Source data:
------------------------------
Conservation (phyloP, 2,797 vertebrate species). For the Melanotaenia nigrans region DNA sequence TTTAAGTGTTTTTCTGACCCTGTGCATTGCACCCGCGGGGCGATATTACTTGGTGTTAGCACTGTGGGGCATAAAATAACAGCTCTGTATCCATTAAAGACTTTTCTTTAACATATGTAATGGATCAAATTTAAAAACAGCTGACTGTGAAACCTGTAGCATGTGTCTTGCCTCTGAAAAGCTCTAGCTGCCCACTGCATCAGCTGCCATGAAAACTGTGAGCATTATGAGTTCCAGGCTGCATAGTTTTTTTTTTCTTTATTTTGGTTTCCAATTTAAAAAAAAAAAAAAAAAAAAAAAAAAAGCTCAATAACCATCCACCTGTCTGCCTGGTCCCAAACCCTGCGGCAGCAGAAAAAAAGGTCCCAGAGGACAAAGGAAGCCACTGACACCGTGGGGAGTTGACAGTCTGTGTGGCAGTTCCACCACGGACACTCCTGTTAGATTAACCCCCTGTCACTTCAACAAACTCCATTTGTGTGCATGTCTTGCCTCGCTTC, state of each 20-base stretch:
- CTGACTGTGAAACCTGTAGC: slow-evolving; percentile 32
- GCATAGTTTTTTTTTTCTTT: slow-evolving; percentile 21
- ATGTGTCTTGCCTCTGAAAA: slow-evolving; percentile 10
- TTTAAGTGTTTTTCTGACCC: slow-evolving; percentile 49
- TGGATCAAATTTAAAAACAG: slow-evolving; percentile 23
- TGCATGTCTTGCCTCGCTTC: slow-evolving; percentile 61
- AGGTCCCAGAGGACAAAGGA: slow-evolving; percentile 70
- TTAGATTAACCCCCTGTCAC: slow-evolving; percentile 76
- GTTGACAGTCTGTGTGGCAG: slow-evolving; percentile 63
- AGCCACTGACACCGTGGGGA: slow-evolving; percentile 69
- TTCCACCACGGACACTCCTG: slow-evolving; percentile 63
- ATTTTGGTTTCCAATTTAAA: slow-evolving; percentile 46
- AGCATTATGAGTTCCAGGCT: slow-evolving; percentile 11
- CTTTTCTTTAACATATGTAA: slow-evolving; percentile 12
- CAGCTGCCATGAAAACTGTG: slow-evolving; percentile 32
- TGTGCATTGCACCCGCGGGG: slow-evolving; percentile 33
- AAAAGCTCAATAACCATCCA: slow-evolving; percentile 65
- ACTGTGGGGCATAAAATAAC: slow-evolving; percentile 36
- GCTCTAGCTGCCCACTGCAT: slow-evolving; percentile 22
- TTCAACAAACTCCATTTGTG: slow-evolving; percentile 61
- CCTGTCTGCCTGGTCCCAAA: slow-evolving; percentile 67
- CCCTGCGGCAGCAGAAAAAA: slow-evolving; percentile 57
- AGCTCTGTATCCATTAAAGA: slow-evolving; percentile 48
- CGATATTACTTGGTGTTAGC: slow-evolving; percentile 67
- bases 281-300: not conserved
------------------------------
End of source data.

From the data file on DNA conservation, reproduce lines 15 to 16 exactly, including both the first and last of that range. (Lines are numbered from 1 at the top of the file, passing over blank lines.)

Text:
- CTTTTCTTTAACATATGTAA: slow-evolving; percentile 12
- CAGCTGCCATGAAAACTGTG: slow-evolving; percentile 32